Edison Home Phonograph Model A - First Version



This article is part of the ANTIQUE PHONOGRAPH, GRAMOPHONE AND TALKING MACHINE IDENTIFICATION GUIDES.
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The Home Phonograph proved to be one of the most enduring of Edison machines.

A version with clockwork motor was introduced in 1896, but saw only limited success because it was underpowered. The first of the familiar Home models entered production around late 1896, and continued in recognizable form through the Model F machinery of 1913.

The design with mandrel and feed screw on a single axis took its cue from the early Edison electrics and the Edison Spring Motor. Freed of the constraint of electric batteries, the Home model could indeed be placed in every home, and priced at around $40 it enjoyed good sales both domestically and on the European continent.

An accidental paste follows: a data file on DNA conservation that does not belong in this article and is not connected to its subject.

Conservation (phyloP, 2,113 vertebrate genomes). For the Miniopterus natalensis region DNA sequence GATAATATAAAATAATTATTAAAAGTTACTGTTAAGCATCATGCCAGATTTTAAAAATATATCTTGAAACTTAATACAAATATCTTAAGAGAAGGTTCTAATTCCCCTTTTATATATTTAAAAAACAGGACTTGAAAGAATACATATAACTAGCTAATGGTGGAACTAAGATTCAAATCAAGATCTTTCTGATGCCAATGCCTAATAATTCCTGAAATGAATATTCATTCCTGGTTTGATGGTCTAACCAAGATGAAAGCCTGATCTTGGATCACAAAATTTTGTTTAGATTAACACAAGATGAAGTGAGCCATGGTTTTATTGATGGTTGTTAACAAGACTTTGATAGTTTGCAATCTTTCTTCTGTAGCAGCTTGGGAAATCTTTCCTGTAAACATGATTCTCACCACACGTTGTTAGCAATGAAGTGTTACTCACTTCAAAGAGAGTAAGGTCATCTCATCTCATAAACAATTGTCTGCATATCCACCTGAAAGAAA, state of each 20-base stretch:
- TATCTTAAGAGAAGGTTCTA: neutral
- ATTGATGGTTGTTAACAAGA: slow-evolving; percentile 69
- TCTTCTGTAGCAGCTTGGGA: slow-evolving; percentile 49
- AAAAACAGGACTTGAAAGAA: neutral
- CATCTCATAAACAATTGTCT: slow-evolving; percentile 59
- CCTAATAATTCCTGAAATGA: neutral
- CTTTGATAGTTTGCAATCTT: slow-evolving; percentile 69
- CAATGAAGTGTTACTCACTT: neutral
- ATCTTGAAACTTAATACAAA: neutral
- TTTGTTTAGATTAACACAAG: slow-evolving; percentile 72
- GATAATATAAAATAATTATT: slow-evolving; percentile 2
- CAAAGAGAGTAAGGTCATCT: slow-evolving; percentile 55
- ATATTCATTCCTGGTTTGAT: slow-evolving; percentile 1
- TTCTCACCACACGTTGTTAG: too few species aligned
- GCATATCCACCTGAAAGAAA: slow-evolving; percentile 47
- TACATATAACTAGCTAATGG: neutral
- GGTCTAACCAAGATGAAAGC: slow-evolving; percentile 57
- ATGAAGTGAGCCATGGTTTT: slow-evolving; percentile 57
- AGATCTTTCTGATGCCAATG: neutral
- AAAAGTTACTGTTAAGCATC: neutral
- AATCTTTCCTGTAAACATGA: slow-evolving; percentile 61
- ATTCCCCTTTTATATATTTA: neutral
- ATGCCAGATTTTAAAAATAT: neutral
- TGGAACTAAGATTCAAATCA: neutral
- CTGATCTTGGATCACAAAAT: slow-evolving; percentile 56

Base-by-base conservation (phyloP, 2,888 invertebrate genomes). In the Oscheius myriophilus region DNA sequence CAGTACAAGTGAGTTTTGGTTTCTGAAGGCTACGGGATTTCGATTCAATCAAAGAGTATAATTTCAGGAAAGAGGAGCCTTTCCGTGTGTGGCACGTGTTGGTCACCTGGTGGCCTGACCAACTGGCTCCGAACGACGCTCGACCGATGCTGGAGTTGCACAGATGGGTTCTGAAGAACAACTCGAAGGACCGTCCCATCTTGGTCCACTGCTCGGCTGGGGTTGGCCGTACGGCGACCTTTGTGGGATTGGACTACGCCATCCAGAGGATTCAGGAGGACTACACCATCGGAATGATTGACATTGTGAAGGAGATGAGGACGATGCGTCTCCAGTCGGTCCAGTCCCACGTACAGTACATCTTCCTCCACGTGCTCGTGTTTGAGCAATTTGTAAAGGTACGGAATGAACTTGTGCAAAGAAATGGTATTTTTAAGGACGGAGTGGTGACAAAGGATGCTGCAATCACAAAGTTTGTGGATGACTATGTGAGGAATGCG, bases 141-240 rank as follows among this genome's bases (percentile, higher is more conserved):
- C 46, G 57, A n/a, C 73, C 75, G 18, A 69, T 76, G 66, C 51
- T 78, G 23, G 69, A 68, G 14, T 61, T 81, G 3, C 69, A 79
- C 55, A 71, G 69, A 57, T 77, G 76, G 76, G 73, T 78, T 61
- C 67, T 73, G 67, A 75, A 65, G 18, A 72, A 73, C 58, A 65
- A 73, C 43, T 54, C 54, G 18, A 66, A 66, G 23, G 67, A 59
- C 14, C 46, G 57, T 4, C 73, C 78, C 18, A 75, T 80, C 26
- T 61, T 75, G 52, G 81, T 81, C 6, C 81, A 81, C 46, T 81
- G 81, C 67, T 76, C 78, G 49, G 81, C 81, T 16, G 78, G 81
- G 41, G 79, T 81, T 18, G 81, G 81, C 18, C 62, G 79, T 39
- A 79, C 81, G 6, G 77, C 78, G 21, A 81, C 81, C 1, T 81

This version of the Home phonograph was succeeded by the New Style case of 1901.


Edison Opera Phonograph
Note the brass mandrel, indicating that this machine dates to early in the production run. This machine is running with an Automatic reproducer; the Standard Speaker was fitted to the earliest examples. Because of its four clips, collectors sometimes refer to this machine as the Suitcase Home.
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